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Sexual Orientation Policy Tally

The term “sexual orientation” is loosely defined as a person’s pattern of romantic or sexual attraction to people of the opposite sex or gender, the same sex or gender, or more than one sex or gender. Laws that explicitly mention sexual orientation primarily protect or harm lesbian, gay, and bisexual people. That said, transgender people who are lesbian, gay or bisexual can be affected by laws that explicitly mention sexual orientation.

Gender Identity Policy Tally

“Gender identity” is a person’s deeply-felt inner sense of being male, female, or something else or in-between. “Gender expression” refers to a person’s characteristics and behaviors such as appearance, dress, mannerisms and speech patterns that can be described as masculine, feminine, or something else. Gender identity and expression are independent of sexual orientation, and transgender people may identify as heterosexual, lesbian, gay or bisexual. Laws that explicitly mention “gender identity” or “gender identity and expression” primarily protect or harm transgender people. These laws also can apply to people who are not transgender, but whose sense of gender or manner of dress does not adhere to gender stereotypes.

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National LGBT Movement Report

The Bottom Line

The National LGBT Movement Report, published annually by MAP, examines revenue and expenses, fundraising and fundraising efficiency, and other indicators of financial health for lesbian, gay, bisexual and transgender (LGBT) social justice advocacy, issue, legal, research and public education organizations.

Abstract

The 2015 National LGBT Movement Report provides a comprehensive snapshot of the financial health of LGBT social justice advocacy organizations. The 38 organizations examined for the 2015 report collectively represent 66% of the budgets of all LGBT social justice advocacy organizations. Among the key findings in the 2015 report:

Revenue and Expenses. LGBT social justice organizations’ revenues experienced a decline in revenue for the first time since the Great Recession of 2007-2008. Organizations are projecting combined 2015 expense budgets totaling $189.6 million, a 12% increase from 2014 expenses. While individual donor revenue grew 11% from 2013 to 2014, organizations lost an aggregate of $6.3 million of revenue from foundations over the same period, an 18% drop. Half of participating organizations experienced revenue declines, with the average of these organizations experiencing a shocking 20% revenue decline. Comparing participating LGBT organizations to national averages outside of the LGBT movement, revenue for the top 100 nonprofit organizations across the country increased 3.4%, compared to the 0.4% decrease in revenue for LGBT organizations.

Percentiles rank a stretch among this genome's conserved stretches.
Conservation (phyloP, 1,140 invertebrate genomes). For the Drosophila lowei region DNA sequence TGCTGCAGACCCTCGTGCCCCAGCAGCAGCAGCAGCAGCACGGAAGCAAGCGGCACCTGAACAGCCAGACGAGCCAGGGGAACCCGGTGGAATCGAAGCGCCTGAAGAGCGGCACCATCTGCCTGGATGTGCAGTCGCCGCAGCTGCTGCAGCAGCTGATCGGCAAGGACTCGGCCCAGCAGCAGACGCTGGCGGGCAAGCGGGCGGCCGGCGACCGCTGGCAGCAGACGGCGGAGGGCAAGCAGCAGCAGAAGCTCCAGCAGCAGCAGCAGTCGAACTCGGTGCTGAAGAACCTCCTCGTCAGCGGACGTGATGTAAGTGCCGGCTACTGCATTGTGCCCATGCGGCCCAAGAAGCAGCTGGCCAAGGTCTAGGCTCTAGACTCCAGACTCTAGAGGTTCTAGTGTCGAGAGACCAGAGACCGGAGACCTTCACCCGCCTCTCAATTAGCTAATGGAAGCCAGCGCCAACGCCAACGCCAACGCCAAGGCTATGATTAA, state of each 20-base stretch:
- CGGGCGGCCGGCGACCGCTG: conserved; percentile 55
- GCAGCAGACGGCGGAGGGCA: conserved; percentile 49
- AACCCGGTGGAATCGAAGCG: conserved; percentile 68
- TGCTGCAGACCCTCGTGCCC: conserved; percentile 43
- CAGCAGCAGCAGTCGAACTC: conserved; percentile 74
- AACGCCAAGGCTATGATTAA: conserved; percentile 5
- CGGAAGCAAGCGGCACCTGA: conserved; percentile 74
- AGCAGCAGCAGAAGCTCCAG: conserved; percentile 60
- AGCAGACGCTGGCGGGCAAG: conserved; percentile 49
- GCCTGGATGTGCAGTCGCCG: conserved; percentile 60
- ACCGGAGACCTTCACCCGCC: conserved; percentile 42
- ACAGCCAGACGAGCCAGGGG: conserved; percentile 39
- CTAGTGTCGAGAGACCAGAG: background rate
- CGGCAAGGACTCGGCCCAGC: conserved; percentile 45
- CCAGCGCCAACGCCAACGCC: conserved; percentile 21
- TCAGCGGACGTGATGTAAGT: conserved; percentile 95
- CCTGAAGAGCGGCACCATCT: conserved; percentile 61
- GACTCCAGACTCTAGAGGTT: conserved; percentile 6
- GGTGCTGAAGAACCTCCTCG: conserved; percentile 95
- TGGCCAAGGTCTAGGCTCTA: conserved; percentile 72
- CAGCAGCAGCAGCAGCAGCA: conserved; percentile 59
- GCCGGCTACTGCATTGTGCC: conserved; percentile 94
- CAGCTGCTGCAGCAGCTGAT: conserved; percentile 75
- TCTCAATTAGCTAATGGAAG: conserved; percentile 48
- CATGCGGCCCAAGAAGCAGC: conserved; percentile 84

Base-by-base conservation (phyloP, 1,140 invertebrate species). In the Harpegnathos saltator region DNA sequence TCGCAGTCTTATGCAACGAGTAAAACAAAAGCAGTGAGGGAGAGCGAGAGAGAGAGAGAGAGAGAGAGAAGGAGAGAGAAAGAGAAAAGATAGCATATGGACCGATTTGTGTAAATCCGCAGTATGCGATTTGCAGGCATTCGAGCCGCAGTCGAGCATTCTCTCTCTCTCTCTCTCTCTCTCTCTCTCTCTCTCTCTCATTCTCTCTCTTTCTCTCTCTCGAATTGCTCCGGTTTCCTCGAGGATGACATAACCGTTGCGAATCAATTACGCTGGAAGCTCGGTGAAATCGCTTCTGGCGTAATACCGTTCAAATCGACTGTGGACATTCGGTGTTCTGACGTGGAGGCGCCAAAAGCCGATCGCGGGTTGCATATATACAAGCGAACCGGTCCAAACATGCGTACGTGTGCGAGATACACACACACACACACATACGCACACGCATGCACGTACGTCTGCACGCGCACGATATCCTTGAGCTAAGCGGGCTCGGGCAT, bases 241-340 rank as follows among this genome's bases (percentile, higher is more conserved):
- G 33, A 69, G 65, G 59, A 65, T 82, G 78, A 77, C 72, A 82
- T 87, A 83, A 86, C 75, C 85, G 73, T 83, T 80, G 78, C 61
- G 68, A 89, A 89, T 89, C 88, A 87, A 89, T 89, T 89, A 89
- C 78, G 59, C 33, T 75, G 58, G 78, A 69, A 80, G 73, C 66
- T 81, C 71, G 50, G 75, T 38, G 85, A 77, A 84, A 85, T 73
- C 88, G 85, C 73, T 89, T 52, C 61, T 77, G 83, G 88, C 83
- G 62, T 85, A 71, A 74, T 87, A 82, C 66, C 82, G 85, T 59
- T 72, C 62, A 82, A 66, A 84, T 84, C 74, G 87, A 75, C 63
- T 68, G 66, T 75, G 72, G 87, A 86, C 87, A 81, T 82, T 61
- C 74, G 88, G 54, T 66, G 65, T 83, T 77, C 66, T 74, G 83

Fundraising and Fundraising Efficiency. Fundraising and individual donations continue to increase, with a notable spike in individual giving, which increased 11% from 2013 to 2014 for participating LGBT nonprofits, compared to a 5.7% increase in individual giving for nonprofits nationwide. Movement groups are highly efficient in their fundraising and programming operations. On average, 81% of total expenses are dedicated to programs and services —exceeding benchmarks of the American Institute of Philanthropy and Better Business Bureau Wise Giving Alliance.

Other Indicators of Financial Health. General financial health remains strong. In 2014, organizations reported an average of nearly six months of available working capital, a 2% increase from 2013.

Staff and Boards. The racial and ethnic diversity of paid staff at participating organizations have similar diversity to the overall population: 38% of paid staff identify as people of color compared to 38% of the U.S. population. However, among senior staff, the percentage who are people of color was 35%. Also, 46% of all staff are women and 8% identify as transgender.


2015 Participating Organizations

ACLU LGBT & AIDS Project
Basic Rights Oregon
CenterLink
Empire State Pride Agenda
Equality California
Equality Federation
Equality Florida
Equality Maine
Family Equality Council
Freedom to Marry
Funders for LGBTQ Issues
Gay & Lesbian Advocates & Defenders (GLAD)
Gay & Lesbian Victory Fund and Leadership Institute
Gay, Lesbian and Straight Education Network (GLSEN)
Gay-Straight Alliance Network
GLAAD
Human Rights Campaign and Foundation (HRC)
Immigration Equality
Keshet
Lambda Legal
Log Cabin Republicans
MassEquality
National Black Justice Coalition
National Center for Lesbian Rights (NCLR)
National Center for Transgender Equality (NCTE)
National Queer Asian Pacific Islander Alliance (NQAPIA)
New York City Gay and Lesbian Anti-Violence Project
Out & Equal Workplace Advocates
PFLAG National
Point Foundation
Reconciling Ministries Network
Services & Advocacy for GLBT Elders (SAGE)
Soulforce
Sylvia Rivera Law Project
The National LGBTQ Task Force
Transgender Law Center
The Trevor Project
(One organization preferred not to be listed.)

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